I work in a Trauma/Surgical/Cardiac ICU and Mr Smith would've been admitted there rather than a Gen Nursing floor at MY facility anyway. Cardiac contusions are unstable usually.
0May 20, '03 by bettsThanks to all for posting but as I pointed out, this exercise wasn't to question anyones nursing knowledge or abilities. As for those that felt it condescending, say that to the nurses now in prison or lost their licenses for negligence resulting in the death of their pt.
It's on the tv, newspapers, lawyer ads, periodicals, and I could go on about deaths due to a nurses negligence. More than you think from situations such as above. I posted this with all good intentions of alerting my "Fellow Professionals" to be more scrupulous. I've 30+ years as a nurse, and continue to learn each and everyday as well as realize I too can make mistakes in judgement.
About this being posted in the General Nursing Thread, IMHO, I feel that it's appropriate in all forums and levels of Healthcare Education.
0May 20, '03 by gwenithI agree with Betts - we could all revisit some of these exercises not because one person wants to be condescending or superior to another but to get insight from a variety of views. Like a lot others I clicked on had a quick read and thought - too busy I'll come back to this. I wish I had now tried earlier.
One of the reasons why this sort of question is difficult to answer and is easily answered wrongly is the "index of suspicion" that is absent when reading the question. When I recieve handover I usually formulate an "index of suspicion" as to who are my most unstable patients. Sometimes we cannot do this as we have not the expereince in this field to notice the "red flags" for what they are or the infromation is given in a way that diminishes the alarm bells. (did I just mix a metaphor there?)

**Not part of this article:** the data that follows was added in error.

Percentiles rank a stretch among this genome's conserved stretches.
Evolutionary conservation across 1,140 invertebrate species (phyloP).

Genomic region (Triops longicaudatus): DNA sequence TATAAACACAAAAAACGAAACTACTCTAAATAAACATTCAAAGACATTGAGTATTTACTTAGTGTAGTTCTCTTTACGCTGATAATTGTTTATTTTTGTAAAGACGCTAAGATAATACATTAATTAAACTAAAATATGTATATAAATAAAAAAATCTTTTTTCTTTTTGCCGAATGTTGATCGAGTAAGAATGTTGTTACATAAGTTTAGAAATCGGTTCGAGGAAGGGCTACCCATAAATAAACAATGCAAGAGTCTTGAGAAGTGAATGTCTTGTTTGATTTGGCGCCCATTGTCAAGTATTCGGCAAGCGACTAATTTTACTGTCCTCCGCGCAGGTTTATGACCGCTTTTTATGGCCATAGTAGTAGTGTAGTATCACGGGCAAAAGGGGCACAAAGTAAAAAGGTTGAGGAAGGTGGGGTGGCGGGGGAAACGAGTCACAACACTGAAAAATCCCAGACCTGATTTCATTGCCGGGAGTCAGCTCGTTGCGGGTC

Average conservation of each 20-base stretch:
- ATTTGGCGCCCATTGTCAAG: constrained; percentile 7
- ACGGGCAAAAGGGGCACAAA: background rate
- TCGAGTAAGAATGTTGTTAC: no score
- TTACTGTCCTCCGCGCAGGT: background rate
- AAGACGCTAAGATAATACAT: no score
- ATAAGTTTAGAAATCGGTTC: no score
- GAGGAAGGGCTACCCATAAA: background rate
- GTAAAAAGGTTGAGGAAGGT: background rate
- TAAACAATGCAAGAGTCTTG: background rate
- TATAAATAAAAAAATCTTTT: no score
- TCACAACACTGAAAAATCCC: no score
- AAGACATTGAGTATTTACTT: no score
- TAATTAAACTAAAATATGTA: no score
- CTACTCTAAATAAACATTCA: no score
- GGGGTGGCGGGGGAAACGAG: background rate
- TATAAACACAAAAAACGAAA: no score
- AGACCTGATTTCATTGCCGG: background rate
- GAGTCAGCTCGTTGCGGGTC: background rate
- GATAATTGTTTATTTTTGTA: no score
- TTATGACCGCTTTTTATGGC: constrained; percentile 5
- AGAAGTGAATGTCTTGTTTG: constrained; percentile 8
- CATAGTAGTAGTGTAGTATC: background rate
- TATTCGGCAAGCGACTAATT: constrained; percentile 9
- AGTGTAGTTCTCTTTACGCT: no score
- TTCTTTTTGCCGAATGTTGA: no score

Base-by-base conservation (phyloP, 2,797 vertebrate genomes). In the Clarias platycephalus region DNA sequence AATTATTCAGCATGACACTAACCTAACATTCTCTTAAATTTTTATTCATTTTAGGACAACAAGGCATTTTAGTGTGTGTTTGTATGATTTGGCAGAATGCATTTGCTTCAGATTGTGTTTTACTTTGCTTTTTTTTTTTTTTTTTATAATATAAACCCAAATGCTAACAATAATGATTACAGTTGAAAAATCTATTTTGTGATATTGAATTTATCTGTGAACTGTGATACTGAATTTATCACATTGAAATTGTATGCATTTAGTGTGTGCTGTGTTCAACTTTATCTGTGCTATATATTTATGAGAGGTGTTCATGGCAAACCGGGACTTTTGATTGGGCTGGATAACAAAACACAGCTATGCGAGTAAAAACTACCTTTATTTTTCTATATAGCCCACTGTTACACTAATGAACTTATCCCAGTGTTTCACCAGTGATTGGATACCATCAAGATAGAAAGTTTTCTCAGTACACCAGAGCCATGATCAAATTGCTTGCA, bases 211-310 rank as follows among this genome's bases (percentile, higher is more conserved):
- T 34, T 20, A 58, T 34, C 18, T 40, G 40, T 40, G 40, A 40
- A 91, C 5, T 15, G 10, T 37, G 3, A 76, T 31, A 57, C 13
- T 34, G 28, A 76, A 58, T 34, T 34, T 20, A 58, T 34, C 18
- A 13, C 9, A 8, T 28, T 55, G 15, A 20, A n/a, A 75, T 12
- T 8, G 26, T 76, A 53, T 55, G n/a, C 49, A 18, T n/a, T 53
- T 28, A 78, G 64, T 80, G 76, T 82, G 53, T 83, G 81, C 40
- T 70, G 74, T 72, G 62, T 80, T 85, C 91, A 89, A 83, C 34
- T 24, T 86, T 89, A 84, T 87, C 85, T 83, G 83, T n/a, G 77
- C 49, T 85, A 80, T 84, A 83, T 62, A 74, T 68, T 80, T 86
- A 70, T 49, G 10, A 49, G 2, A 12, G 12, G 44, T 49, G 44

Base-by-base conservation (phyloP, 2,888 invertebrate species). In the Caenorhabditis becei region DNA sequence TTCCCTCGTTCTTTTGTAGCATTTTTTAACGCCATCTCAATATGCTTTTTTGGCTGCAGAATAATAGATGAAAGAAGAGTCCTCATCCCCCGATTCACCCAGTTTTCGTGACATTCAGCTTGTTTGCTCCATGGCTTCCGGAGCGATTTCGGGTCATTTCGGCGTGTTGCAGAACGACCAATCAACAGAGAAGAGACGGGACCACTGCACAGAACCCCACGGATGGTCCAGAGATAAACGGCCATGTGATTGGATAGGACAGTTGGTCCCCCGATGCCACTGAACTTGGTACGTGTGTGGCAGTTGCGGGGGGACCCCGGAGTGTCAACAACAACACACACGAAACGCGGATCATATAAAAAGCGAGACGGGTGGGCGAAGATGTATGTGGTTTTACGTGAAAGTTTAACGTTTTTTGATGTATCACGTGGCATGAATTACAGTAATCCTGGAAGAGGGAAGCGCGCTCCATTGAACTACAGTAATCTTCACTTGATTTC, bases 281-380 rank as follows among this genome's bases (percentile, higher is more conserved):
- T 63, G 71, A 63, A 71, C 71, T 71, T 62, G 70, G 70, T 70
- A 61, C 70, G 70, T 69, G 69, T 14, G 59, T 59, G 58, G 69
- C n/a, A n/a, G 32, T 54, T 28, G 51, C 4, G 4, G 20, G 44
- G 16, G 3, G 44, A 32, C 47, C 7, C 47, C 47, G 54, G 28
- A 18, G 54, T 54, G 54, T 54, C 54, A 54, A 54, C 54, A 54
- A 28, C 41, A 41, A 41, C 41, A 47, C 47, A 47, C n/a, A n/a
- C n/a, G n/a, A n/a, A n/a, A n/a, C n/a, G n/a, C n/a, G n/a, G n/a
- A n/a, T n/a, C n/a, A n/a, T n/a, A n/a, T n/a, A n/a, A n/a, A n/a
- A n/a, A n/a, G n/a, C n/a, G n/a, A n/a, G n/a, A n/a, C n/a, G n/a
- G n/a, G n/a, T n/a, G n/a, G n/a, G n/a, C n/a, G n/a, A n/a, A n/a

For those who liked this exercise - why don't we set up a continuing thread in the "student nurse forum" for critical thinking exercises. We could do it so that there is no shame or blame in getting the answer "wrong" and indeed in some questions the "right" answer might be one of several "rights".
Please give feedback on this and your thoughts about how you would like them run
i.e. Initial scenario - posted day one
extra information - posted day two
more information - posted day three
final infromation - posted day four
feedback - posted day five
Just a thought
P.S. Remember - hindsight is 100% effective!!!Last edit by gwenith on May 20, '03
0May 20, '03 by RNIAMI think the general nursing forum is a great place for this post and any other questions like it. I am a student of nursing. When I graduate I will still be a student of nursing. I will continue to learn each and every day I am a nurse. I hope I never stop learning. I have learned so much it is amazing to me. I can't wait to learn more. It is a great question. I hope their will be more like this one. It made me think. I knew it was a pnemo fairly quickly as I just finished learning about chest tubes and causing one if you clamp the tubing. The sternal shift is a little unclear to me. That happens due to pressure exerted from the collapsed side pushing against the side unaffected? Can anyone make that a little clearer to me?